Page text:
Farmers Markets And Ag Lands
I do love our farmers markets. I’m just not sure where the love fest will lead. Or how we’ll eventually reconcile urban development and urban agriculture – most ag on Oahu has to be sandwiched in between residential sprawl.
Nobody seems to have a broad governmental vision of our ag of the future. Gov. Neil Abercrombie referred to self-feeding at his inauguration. But then his ag director says he had no input from Neil when the decision was made to support housing at Ho’opili on leased Ewa farm land.
I suspect I know part of what’s going on. Every supermarket person I’ve queried says local farmers cannot reliably supply them with the produce they must have on their racks every day. Too much rain or too little and there are no tomatoes or lettuce or oranges or melons. So the markets contract with more reliable Mainland providers.
We cannot feed ourselves. We can have partial-feeding and farmers markets at population centers. The Kapiolani Community College market on Saturdays is one, but …
It’s become as much a touristic commercial venture as a produce market. It’s inundated by Japanese tourists who’ve just done the breakfast-time Diamond Head crater trail hike and now want some pizza, grilled corn, fried green tomatoes and abalone. We simple shoppers have to muscle our way through them. The Japanese stand mid-fairway chatting in large groups, munching on their corn sticks.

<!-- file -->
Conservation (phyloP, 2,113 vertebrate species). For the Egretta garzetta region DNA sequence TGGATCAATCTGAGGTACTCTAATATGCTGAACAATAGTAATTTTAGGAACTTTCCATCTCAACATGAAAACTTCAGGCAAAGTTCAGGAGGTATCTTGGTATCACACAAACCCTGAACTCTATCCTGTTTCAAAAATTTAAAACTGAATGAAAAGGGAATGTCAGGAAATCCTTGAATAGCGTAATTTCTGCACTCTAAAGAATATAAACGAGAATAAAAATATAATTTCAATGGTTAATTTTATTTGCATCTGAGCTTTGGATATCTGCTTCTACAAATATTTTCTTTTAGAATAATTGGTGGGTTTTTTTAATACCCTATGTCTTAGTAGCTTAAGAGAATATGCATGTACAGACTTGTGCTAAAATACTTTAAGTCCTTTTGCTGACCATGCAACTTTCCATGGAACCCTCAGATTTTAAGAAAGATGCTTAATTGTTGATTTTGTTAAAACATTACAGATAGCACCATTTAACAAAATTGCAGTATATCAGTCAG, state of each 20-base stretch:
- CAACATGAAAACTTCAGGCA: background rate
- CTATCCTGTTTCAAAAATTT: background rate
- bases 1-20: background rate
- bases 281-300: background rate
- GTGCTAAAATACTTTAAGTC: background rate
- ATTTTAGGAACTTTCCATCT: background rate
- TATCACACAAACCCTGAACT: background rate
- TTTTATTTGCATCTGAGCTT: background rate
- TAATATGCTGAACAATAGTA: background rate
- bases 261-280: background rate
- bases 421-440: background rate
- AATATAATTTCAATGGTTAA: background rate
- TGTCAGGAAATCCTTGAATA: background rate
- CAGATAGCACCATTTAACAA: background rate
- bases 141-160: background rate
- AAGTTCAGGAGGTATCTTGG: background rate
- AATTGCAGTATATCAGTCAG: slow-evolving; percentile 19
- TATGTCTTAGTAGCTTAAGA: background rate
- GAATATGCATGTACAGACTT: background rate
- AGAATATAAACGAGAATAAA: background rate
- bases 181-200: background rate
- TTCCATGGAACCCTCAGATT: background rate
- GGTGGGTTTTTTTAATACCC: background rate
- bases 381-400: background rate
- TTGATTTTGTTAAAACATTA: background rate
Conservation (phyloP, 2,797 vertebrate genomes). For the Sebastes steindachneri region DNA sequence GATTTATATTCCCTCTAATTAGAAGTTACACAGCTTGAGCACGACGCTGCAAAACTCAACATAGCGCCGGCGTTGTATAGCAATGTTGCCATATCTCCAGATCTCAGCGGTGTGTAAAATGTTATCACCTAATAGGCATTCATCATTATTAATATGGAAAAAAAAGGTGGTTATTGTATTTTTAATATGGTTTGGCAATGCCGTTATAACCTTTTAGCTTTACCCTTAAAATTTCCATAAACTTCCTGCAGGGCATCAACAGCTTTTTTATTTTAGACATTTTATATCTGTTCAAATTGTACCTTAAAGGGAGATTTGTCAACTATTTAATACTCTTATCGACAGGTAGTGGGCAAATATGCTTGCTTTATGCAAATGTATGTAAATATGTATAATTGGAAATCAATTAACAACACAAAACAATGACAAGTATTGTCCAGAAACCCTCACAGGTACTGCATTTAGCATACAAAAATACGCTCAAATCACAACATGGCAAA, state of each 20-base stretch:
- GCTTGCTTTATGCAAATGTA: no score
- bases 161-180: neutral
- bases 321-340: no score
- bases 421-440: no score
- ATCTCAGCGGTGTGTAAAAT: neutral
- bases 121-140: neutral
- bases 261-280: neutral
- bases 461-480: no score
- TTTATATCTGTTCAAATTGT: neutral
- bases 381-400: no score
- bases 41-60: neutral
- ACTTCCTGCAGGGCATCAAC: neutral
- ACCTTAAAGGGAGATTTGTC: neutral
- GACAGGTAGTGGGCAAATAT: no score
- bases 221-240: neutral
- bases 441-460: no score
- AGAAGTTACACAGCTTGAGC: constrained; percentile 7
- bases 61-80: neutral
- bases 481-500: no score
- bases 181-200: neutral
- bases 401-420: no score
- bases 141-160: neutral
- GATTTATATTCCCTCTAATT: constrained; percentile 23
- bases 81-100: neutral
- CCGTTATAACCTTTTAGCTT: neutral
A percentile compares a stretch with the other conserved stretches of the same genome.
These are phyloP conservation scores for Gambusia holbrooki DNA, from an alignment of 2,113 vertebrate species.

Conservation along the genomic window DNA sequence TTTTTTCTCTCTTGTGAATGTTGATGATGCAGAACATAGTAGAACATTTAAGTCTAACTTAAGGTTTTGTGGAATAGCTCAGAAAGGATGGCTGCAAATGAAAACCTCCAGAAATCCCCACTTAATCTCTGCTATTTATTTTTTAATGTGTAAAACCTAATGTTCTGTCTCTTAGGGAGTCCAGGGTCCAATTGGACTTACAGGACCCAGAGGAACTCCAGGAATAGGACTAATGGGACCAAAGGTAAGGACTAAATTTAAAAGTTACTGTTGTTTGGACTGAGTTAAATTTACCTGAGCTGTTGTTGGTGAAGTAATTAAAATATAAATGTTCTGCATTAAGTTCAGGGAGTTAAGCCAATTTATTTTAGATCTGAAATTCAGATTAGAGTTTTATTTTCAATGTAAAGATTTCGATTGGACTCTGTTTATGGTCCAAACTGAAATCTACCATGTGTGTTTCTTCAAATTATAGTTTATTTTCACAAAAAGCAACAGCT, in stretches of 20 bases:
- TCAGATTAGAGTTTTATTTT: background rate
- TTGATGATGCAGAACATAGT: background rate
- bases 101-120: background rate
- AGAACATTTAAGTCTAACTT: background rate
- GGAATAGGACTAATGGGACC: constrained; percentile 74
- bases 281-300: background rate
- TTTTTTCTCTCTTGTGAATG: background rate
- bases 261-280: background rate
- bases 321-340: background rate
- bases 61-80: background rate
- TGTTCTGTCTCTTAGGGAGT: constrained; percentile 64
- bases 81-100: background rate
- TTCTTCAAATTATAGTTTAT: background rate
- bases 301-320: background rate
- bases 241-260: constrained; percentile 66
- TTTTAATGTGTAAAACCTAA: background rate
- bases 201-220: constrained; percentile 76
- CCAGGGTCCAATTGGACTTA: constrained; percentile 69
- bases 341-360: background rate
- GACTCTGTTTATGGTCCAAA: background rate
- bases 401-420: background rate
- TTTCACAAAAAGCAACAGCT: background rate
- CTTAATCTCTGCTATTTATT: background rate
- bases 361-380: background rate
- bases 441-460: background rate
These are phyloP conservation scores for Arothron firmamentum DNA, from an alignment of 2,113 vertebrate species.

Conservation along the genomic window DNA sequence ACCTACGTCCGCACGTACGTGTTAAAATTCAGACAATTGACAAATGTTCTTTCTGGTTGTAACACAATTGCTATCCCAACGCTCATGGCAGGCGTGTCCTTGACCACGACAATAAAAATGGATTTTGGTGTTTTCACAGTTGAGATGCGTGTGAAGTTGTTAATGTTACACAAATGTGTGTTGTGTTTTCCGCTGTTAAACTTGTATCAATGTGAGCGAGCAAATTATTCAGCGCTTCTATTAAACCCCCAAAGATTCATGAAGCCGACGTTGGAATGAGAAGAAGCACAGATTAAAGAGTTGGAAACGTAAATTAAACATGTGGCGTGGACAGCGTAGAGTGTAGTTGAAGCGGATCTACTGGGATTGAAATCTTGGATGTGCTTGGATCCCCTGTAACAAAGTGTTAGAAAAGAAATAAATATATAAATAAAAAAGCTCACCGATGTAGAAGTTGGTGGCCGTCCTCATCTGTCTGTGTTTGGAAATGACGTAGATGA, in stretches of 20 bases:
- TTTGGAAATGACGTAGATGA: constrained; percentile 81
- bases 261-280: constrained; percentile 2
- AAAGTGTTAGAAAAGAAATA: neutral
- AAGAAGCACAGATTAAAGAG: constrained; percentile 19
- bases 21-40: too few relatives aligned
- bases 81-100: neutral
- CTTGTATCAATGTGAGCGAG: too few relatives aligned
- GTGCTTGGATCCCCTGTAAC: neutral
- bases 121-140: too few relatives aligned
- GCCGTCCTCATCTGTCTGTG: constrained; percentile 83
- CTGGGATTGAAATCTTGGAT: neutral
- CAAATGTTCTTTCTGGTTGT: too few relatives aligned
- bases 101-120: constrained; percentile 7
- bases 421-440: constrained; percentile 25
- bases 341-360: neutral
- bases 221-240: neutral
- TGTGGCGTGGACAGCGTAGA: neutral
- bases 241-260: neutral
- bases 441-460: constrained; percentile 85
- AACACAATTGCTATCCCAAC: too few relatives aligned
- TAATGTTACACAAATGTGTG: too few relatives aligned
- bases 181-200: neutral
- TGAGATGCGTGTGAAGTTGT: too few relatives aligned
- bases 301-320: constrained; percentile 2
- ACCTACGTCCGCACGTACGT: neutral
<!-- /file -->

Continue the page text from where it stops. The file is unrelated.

Shoppers start arriving at 6:30 a.m., an hour before official opening, to “reserve” things that can only be paid for when the opening horn sounds. So early parking is futile because those people are never leaving much before 8:30 a.m.
Traffic backs up on Diamond Head Road. It’s out of control.
I like our Ag Department’s plan to lease land at the old Galbraith Estate in Wahiawa and old sugar lands in Kunia for farmers and to encourage farmers markets in those areas. It’s not reasonable to expect continued farming on the Ewa Plain where we’re doing a second city and running a mass-transit train. And tiny-parcel producers such as 12-acre ‘Nalo Farms in Waimanalo are meaningless and it puzzles me why owner Dean Okimoto heads the Hawaii Farm Bureau despite his deep-rooted political affinities and small-farmness.
I’d like to see a governor-candidate arise with a grand vision for agriculture – something more than Neil’s words-without-policy. Something reasonable for this urban island which keeps the country country and spreads local produce around farmers markets and discourages the kind of crass cooked-food selling that’s developed at KCC. Pretty soon, I expect to see colored beads, yoga and crystals!
I think Russell Kokubun, state ag director, is an OK guy – but remember who he was. Hawaii County Council member. Ran for mayor but lost. Senator. Senate vice president. In other words, a lifelong political animal. Farming’s far, far back in his resume.
He’s unlikely to be Mr. Vision or Mr. Bold Idea. He’s played the political game too long.